Africa is the second largest continent on Earth, covering an area of about 30.37 million square kilometres, or 11.7 million square miles. There are 54 African countries, meaning 54 distinct territorial bodies or political entities with defined borders and a sovereign government exercising control over its internal and external affairs. There are 'currently' 54 because geopolitical changes happen frequently in Africa.
If one can transcend their typical thoughts about Africa, they will discover the continent's majestic topography, exceptional weather, and the remarkable wildlife that inhabits the land. And there is no better way to experience the splendour of Africa than on safari.
Suppose you watch "Who Do You Think You Are?" or any similar show. In that case, you'll encounter guest stars asserting that uncovering a distant and fabulous ancestor is the catalyst behind inexplicable attachments to places they've never visited. This irrational attachment is how I have always felt about Southern Africa. However, any ancestor I had would have been the one shovelling coal into a steam engine, not running a plantation or big game hunting. My imagined ancestry is much less problematic than had my forebears been titled land owners.
Apologies for the generalisation of Southern Africa, but the enduring impact of colonialism has resulted in staggering wealth inequality, and pervasive corruption at all levels of government in numerous countries has left segments of their populations undereducated, underemployed, and impoverished. But when you see the sun filtering through wispy clouds and reflecting off the mountains, made luminous with warm, golden hues that accentuate the contours of the ragged terrain, you feel as though the heavens have illuminated its radiance for your eyes only. The foliage unfolds in tiers of green before erupting into vibrant hues. Textures vary, alternating between sharp and smooth, rigid and curved. The landscape is fresh and rejuvenated from the morning rain or ageless and majestic like the mighty baobab. The stars at night in the southern hemisphere shine so brightly and are so close you feel you could reach up and steal one right out of the sky, and no one would notice because the stars are so plentiful. And then there are the people of Africa, always courteous, always generous.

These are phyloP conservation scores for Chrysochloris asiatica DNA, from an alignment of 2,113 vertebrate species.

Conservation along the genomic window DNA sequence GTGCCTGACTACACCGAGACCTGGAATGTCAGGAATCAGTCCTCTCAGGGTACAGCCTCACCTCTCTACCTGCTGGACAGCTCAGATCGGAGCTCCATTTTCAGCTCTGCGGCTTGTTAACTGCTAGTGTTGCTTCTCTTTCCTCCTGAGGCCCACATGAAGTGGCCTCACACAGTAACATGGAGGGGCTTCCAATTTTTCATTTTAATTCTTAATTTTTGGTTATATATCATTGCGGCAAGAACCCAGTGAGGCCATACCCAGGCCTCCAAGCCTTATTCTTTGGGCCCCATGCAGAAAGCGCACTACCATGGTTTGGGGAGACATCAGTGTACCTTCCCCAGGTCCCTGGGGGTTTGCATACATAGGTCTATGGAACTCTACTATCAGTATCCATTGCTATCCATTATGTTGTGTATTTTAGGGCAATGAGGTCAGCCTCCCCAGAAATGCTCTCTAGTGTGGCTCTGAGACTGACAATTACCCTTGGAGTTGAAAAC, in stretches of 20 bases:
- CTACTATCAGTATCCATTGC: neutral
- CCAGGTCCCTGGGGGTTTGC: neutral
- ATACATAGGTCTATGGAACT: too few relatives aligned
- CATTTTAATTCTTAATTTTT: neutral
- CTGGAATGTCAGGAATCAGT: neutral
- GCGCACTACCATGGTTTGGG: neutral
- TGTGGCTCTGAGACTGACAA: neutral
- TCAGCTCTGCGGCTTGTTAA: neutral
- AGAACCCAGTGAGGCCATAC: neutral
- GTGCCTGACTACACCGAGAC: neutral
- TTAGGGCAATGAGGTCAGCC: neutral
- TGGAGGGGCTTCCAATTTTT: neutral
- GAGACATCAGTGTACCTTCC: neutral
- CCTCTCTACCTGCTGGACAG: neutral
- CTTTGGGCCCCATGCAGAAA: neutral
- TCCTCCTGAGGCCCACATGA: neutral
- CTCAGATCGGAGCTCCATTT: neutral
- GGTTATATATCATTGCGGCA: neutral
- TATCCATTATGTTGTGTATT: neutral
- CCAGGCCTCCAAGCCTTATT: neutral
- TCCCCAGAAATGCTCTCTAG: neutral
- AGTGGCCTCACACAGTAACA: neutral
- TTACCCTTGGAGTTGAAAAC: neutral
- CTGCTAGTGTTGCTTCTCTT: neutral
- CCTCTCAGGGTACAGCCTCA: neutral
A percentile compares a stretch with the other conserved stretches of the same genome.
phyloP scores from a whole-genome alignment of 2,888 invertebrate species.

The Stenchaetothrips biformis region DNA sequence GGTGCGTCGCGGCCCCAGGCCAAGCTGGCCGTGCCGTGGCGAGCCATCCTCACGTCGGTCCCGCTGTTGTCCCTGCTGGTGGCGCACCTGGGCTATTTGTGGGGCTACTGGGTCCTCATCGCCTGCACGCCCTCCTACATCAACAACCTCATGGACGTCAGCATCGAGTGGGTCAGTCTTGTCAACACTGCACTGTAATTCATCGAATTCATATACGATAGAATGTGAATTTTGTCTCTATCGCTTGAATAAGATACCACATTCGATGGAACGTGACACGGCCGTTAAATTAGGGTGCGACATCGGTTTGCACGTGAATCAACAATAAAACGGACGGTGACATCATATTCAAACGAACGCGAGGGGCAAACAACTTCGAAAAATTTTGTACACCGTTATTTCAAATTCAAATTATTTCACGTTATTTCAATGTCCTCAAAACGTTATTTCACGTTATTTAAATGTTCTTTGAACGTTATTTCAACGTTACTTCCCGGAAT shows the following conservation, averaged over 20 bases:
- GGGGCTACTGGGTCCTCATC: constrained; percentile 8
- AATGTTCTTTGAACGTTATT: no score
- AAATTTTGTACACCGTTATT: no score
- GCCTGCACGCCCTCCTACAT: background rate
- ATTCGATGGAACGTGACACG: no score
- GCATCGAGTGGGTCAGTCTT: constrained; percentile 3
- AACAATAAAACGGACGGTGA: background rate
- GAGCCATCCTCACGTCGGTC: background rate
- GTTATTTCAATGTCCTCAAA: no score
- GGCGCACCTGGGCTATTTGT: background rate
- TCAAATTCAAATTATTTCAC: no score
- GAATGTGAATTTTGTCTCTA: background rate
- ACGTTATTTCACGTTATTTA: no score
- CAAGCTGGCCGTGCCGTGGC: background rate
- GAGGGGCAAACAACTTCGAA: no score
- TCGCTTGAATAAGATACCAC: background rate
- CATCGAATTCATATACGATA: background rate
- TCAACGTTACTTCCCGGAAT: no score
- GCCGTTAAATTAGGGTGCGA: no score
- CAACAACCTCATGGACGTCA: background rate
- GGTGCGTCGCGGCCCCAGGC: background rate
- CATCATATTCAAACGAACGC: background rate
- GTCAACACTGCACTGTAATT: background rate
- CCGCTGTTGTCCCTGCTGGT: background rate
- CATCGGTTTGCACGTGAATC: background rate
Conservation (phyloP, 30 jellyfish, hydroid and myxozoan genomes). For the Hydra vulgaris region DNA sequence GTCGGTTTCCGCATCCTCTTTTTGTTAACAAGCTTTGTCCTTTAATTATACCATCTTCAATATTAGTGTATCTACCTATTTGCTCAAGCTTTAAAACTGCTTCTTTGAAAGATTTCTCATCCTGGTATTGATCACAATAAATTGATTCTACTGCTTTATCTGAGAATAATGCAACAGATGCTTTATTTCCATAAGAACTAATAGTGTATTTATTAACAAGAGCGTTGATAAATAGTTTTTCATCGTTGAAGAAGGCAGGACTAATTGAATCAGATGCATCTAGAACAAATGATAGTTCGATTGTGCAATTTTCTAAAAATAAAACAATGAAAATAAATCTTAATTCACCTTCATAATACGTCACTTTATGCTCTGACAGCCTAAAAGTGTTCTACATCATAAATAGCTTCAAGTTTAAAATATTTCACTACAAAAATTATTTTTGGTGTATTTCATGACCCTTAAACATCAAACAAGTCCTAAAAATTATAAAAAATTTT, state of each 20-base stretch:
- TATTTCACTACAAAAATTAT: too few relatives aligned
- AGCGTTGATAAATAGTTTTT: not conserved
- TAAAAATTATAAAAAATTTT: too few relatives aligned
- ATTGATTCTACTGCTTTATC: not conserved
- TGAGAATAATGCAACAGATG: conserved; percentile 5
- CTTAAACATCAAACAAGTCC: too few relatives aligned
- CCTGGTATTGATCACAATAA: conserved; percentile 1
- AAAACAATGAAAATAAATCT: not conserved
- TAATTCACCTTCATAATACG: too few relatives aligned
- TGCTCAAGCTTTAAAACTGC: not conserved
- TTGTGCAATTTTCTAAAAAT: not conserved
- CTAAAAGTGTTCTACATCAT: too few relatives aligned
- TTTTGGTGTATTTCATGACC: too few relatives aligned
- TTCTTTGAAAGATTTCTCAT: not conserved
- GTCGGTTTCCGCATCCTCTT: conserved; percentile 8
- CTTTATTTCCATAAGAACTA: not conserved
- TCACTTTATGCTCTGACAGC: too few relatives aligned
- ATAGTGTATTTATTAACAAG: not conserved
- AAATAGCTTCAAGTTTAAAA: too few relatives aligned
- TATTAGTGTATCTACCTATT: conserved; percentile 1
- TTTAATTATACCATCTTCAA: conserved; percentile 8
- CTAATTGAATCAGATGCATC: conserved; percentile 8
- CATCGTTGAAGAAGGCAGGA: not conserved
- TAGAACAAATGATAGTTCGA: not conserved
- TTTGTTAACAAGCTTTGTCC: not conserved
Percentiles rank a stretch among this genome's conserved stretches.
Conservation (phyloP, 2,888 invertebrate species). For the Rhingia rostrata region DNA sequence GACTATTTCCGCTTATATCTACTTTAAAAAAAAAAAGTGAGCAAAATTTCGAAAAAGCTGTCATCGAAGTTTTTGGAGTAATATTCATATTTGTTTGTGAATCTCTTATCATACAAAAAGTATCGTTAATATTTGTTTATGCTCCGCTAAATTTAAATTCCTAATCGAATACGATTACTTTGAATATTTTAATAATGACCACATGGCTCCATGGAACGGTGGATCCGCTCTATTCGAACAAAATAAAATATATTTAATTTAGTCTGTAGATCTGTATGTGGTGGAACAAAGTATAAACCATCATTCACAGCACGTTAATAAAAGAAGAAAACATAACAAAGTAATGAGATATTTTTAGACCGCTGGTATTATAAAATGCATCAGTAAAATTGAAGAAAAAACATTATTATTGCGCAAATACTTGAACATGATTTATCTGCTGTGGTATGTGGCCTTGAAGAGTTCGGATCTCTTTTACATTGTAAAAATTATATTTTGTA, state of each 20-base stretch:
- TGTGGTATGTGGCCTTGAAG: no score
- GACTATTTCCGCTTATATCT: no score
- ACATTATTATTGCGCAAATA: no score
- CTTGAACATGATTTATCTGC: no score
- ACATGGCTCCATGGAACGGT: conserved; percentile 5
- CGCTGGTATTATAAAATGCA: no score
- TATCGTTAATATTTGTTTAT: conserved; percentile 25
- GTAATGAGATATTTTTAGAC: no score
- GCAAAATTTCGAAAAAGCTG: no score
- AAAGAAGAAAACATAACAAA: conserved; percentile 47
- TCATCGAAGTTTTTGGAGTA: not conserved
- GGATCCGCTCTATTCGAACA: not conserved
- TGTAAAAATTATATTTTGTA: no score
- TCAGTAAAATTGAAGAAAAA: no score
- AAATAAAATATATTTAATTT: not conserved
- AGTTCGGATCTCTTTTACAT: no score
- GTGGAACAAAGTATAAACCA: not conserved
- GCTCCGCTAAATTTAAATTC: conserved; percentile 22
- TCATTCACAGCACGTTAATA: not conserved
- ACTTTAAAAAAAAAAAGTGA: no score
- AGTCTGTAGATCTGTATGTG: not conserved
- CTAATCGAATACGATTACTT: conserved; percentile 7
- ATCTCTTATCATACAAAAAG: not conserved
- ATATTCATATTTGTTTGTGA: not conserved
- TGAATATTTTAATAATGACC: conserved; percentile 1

The best way to experience all that Southern Africa offers is by going on safari.
From today's standpoint, romanticising big-game hunting or glorifying the British Empire and other European colonisations in Africa might not be advisable. However, if one could temporarily set aside these emotions for a few hours a day, going on safari can evoke images of exotic travel, appreciation for nature, and, dare I say, the early endeavours of glamorous camping.
Safari lodges cater to your travel needs, often providing five-star luxury and top-notch cuisine. Stylishly decorated in modern African style, many resorts now include spa facilities, pools, and other amenities to enhance your stay. These lodges also often have good energy efficiency ratings and are sensitive to their natural surroundings and local communities that can benefit from tourism.
There are many different types of safari: walking, driving, and air. Each country, park, and lodge is unique in what it can offer its clients. What is immutable is that the experience of viewing wildlife is always exceptional, even if all you see is a dung beetle digging its way through a dune or a lonely kudu lounging under the only tree within a three-mile radius.